Saturday, August 24, 2013

Oil, lemons and bread

It's not often that one comes out of church with their hands smelling lemony fresh unless one has been using a Lemony-Fresh washing up liquid following post-Mass tea and fellowship. However, today, my hands certainly were not smelling of the usual vague traces of Rosa Mystica and burnt finger from fumbling with the thurible.

As the bishop anointed my hands today with the Holy Oil, he cleansed them with lemon juice and mopped them with bread before purging them with water. Of course, there are practical reasons for doing so, especially when one is about to distribute the Holy Sacrament. However, it put me very much in mind of the fact that I have to be of service to my parish, even down to the washing up with Lemon-Fresh washing up liquid, and making sandwiches for hungry mouths.

Admittedly, for someone who is rather inept when it comes to practical things, the commission to serve is very daunting. There is so much need in the world, and in the most unexpected places. St Augustine would tell us that Evil is a privation - Evil only exists as a lack of Good. So there is a true need where evil exists and evil takes so many forms. Our Lord Jesus came to supply whatever we human beings lacked in order to become the people we were meant to be. He came to perfect people. Even Our Lord was not truly perfect until He had fulfilled what He had come to do. He was, of course, absolutely sinless, but no human being is perfect until they have become the person that God intended them to be.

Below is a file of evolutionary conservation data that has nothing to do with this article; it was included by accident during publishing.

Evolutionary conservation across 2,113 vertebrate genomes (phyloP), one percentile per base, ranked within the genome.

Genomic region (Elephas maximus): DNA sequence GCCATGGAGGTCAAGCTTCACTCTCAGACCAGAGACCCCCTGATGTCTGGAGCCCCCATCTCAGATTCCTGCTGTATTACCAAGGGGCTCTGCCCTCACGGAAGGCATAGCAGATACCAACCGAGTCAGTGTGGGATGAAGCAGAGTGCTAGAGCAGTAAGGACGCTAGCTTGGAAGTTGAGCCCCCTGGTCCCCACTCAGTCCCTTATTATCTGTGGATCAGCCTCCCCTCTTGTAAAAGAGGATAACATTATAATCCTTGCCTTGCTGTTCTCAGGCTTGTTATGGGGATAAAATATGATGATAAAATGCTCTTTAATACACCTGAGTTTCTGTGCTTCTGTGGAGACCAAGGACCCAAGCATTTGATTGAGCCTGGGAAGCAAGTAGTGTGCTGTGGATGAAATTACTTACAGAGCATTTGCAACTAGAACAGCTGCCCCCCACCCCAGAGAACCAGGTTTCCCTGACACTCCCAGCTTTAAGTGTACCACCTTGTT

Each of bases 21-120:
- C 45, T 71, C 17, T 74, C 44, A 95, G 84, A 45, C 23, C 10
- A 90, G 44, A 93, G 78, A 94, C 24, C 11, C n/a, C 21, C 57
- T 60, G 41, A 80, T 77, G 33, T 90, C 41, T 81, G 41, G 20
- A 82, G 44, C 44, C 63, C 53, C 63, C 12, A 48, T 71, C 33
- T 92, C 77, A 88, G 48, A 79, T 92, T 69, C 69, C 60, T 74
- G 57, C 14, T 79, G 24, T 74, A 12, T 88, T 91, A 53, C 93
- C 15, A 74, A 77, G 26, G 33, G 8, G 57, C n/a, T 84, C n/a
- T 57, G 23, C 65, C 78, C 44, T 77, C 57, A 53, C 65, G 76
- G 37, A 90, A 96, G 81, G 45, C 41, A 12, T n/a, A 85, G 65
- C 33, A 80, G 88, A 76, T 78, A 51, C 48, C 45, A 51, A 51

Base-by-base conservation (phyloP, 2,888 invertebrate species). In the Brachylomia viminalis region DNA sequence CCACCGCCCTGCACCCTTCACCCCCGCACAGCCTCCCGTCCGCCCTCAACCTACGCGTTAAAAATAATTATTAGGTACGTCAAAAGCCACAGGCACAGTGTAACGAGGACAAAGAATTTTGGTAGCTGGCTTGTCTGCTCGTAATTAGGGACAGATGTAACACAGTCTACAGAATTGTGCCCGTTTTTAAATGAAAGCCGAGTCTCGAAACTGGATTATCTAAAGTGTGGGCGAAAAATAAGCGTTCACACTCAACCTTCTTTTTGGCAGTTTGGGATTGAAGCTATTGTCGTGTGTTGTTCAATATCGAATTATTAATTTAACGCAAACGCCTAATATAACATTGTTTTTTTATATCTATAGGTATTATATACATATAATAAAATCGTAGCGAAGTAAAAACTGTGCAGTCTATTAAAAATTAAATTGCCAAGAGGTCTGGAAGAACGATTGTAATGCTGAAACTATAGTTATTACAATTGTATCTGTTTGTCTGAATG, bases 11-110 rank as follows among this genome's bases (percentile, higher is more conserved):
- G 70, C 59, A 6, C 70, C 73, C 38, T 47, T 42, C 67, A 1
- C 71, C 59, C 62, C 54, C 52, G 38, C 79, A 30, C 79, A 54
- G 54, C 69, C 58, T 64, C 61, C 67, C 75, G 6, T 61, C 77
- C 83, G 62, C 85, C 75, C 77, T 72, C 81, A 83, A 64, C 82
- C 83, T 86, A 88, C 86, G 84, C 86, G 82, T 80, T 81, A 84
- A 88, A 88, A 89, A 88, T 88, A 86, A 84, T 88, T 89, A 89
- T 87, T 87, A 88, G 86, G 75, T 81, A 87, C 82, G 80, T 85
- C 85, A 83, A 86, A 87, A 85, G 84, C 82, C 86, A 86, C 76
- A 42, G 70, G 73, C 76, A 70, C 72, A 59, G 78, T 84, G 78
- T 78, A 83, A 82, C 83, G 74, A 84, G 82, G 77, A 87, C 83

To perfect people, Our Lord got His hands dirty with mud and spittle. He touched running sores, atrophied tongues, stopped ears and bloody wounds. He  washed dirty feet and held the dead. His was a life of trying to make people perfect and then those hands were cut open and stained with his own blood when he died to open the gates of Heaven so that those corrupted by sin might find perfection in Him. If His earthly ministry to us were with us here and now, we would find his hands in the sink, washing up for an elderly lady, or making sandwiches for a picnic for children from the estate, or mopping the brow of a patient in her agony in the hospital, and he would be consecrating every action.

However, this is the ministry that He has passed on to all His followers, including without any exception His priests. Indeed, the priest who doesn't serve is endangering his own soul by not seeking his own perfection in Christ. This of course is a very frightening thought, but we can all be assured that with His grace we can truly serve if we serve with humility and love.

A priest's hands should always be lemony-fresh from doing life's washing up in the Hospital for Sinners that the Church is meant to be.

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